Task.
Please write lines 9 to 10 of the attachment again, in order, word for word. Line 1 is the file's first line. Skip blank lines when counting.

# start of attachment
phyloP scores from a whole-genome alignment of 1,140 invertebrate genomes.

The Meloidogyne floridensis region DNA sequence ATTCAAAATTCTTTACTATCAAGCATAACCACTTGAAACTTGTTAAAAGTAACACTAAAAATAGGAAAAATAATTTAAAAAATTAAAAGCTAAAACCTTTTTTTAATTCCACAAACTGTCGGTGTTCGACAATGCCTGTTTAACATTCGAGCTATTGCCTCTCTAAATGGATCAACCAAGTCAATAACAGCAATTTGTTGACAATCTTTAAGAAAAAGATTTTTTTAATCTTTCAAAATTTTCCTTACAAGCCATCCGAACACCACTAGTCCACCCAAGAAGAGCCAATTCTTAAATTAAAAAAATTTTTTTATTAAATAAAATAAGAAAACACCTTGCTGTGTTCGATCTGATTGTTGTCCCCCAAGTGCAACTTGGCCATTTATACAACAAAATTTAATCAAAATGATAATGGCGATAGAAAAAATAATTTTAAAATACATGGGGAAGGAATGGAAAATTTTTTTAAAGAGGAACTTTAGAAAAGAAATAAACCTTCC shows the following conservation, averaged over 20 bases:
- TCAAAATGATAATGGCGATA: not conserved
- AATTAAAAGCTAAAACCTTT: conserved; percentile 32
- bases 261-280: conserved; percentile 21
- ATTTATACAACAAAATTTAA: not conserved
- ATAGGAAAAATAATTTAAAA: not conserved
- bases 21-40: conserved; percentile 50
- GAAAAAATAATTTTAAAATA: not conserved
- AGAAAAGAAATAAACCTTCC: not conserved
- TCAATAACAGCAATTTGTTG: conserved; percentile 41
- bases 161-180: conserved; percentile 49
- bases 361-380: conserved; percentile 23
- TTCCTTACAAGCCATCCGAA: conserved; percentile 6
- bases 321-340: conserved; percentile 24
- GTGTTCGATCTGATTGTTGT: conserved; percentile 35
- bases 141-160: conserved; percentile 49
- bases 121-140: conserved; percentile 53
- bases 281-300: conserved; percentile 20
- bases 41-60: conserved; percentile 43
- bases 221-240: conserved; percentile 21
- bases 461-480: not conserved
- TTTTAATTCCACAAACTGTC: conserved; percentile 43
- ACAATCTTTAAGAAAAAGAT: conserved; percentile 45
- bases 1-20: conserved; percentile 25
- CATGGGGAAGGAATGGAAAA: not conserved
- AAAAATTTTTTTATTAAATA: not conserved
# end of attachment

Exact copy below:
- GAAAAAATAATTTTAAAATA: not conserved
- AGAAAAGAAATAAACCTTCC: not conserved